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swandog

Rusty well water...hot only...

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We have a cabin up around Longville. Our well is 2 years new and our water heater we just replaced this weekend. The problem is that if you pour a glass of hot water it is slightly rusty colored. If you pour a glass of cold water it is clear. We have an whole house water filter...I shocked the well 2 weeks ago. Any thoughts on why our hot water is rusty colored? Short of the water lines I can't imagine what else would cause this...We had our water tested 2 weeks ago by Cass County and it came back clear although they just check for nitrates and chlorform sp? bacteria.

Thanks

Doug

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I would suspect some crud in the pipes hit the water heater after re-presureizing the system. Try completely draining the water heater, then power flushing it for awhile, before re-filling.

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SD,

When you get the answer let me know. I have the exact same issue with my water at my lake home in WI. There is just a slight tint to the hot water. You can't really tell unless you compare it to a glass of cold water. I am guessing the heating of the water draws out the iron content or something like that.

Thanks,

WG

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If you used bleach to shock the well it oxidized the iron in the water. This makes the iron molecules actually "Stick" to each other for lack of a better term, and the iron comes out of suspension. Heat from the water heater helps this process.

Iron is a very interesting charecter.

Even if this is a constant problem without shocking your well, heat will add to the problem. The whole house filter will work better than nothing, but they really aren't the greatest thing for iron removal. You could also put another sediment filter on the hot water line leaving the heater.

Easy fix for you is to keep the filter maintained, and drain the water heater when you arn't there. Or, drain a bunch out of he water heater weekly.

The recommended way of removing iron is a Manganese/Greensand filter. For residential use they look much like a water softener, have the same footprint, and use Potasium Permanganete for regen. They don't come cheaply, however. I have built many of these filters for friends of mine at my cost and they were around 700 bucks for parts. If you go through a water treatment company like Culligan you're looking at well over a grand.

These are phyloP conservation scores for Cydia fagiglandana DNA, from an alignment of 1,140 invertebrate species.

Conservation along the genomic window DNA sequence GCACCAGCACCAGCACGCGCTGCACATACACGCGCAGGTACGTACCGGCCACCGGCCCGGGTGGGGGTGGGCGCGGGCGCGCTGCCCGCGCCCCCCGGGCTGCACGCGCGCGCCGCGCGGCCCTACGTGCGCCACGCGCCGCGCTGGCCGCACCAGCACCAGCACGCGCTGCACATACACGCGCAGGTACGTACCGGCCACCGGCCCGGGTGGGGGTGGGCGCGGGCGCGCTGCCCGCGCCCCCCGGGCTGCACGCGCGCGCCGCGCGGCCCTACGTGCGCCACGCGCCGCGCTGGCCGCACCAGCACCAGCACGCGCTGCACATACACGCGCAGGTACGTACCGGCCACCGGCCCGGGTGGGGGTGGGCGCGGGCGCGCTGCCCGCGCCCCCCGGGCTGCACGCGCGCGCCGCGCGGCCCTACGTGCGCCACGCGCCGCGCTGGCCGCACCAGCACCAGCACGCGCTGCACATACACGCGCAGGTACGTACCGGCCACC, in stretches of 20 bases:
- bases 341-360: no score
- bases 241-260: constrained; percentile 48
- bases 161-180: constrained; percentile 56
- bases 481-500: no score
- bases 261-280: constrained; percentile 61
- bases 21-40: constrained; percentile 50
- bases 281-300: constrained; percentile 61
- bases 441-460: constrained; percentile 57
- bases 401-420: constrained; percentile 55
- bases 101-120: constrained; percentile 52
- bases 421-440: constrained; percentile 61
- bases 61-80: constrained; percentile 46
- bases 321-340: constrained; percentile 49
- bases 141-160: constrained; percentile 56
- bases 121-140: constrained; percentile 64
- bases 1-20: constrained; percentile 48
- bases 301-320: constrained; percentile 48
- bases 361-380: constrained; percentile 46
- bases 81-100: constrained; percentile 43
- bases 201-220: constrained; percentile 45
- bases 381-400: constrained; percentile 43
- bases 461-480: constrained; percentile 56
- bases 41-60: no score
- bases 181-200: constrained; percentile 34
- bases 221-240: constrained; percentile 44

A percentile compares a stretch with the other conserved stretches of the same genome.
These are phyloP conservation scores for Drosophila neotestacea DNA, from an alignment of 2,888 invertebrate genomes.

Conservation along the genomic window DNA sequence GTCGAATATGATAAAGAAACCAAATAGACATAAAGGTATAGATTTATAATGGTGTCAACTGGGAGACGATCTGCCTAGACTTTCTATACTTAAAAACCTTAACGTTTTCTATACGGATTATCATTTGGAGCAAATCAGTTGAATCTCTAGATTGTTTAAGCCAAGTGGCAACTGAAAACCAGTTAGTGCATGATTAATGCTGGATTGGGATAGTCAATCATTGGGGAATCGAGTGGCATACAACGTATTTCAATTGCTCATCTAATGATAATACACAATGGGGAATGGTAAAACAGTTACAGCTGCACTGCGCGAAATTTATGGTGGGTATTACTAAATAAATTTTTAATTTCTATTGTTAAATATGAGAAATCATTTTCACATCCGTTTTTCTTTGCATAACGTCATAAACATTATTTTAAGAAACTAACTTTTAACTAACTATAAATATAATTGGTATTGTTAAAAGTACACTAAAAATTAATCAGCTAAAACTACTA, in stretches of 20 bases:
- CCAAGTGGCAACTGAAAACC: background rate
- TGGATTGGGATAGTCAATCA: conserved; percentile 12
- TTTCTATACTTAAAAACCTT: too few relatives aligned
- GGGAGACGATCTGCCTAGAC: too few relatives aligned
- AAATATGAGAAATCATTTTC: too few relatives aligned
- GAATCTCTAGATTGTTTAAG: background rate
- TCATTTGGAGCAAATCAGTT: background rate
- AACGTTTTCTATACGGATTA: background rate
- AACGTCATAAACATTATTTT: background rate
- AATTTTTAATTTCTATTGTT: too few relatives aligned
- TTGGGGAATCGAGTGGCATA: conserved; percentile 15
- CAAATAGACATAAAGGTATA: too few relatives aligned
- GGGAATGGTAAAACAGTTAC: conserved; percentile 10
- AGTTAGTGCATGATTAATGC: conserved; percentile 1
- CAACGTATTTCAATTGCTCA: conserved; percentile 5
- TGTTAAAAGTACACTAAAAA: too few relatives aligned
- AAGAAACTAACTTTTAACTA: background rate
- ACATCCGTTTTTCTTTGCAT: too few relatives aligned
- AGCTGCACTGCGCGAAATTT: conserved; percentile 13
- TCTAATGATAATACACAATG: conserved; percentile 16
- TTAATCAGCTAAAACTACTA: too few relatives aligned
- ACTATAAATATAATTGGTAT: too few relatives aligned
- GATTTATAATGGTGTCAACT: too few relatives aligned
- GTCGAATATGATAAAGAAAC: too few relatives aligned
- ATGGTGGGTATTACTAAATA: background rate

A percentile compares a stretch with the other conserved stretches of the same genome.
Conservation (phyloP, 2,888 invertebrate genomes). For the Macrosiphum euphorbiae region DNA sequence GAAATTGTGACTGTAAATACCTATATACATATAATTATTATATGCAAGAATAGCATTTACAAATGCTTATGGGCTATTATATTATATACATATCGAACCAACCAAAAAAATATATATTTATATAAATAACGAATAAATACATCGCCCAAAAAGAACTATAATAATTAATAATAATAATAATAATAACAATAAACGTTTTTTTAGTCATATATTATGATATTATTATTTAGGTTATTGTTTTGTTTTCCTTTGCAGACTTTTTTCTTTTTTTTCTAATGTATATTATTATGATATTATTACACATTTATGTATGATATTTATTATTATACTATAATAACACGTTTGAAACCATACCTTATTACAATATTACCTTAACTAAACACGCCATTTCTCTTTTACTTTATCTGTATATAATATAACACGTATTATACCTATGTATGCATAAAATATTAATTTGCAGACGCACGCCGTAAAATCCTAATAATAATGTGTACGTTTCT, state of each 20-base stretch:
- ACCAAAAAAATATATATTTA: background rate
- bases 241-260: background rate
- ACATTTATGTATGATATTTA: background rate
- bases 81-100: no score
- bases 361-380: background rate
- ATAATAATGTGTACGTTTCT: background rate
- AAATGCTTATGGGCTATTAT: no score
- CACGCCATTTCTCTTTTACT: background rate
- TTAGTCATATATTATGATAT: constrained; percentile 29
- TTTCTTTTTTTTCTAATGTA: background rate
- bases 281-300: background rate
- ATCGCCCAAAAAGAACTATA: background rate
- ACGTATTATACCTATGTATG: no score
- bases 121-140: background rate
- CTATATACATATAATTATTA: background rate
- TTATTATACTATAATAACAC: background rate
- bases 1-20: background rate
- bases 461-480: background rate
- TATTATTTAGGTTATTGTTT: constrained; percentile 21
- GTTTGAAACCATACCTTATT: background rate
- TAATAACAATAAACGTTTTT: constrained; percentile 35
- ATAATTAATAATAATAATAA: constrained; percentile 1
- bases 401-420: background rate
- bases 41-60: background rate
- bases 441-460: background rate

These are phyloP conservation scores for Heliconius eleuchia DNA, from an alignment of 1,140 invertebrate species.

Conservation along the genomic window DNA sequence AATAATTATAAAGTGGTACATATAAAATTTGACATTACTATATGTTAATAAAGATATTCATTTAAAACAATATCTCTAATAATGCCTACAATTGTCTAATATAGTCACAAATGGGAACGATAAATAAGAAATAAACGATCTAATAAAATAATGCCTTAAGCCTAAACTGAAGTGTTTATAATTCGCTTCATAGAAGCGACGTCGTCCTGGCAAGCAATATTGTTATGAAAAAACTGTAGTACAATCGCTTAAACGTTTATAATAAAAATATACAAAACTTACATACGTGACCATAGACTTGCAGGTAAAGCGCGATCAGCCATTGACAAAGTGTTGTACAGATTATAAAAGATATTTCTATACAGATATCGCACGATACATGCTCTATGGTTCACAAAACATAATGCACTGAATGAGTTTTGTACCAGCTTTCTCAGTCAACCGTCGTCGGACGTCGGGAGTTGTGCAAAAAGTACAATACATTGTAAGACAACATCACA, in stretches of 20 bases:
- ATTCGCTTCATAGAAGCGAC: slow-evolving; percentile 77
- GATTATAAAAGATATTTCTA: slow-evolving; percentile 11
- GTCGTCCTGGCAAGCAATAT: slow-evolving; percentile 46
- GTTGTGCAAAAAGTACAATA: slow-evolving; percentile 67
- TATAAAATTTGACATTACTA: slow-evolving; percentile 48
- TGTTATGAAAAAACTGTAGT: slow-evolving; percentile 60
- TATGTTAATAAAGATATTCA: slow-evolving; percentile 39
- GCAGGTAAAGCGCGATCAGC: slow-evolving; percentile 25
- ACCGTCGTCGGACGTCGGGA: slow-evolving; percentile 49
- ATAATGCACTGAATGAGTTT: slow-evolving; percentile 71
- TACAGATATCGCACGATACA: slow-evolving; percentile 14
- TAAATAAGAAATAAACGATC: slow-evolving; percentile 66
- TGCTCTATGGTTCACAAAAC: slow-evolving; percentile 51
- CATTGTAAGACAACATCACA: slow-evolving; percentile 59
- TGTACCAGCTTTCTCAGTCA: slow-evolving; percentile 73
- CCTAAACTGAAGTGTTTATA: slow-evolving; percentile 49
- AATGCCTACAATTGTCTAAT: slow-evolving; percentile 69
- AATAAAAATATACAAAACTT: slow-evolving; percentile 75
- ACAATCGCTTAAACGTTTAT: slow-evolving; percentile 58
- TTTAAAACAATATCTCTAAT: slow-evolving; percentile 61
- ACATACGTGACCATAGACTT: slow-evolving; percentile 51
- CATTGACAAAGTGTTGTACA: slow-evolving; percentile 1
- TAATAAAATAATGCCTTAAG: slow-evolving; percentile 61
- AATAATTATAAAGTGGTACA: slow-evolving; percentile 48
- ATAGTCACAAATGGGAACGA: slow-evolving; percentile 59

Sometimes, depending on the amount of iron, a regular water softener with Purlite resin will remove the iron. Iron removal isn't their job in life, but if the iron content isn't huge it's an added bonus that they can do.

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Don't want to hijack your thread, but we have a cabin with a deep water well that is about 3 years old. The cold water has a slight egg odor that wasn't there in the past. You mentioned shocking the system ~ can you explain what that is for and how you do that?

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I put about 1 cup of chlorine bleach in a gallon of water and then dumped that down the well. I did it at about 8pm and then I turned on the water in the cabin until I smelled a faint chlorine odor. Then I let the water sit overnight. The next day the chlorine got cleansed out by running the faucet and using the toilet etc.

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boilerguy,

Thanks for the informative response. Since this is a seasonal cabin I'm not sure a greensand filter will work for us. So basically there is no easy (cheap) fix for this...I wonder how permanent residents deal with the iron water? Do they all use the greensand filters?

thanks

Doug

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The easiest cheapest fix for you would be to blow down your water heater on a regular basis and install a simple spin on filter downstream of your hot water heater.

I don't know for sure how many people in the iron range area have greensand filters. If I lived there I surely would have one.

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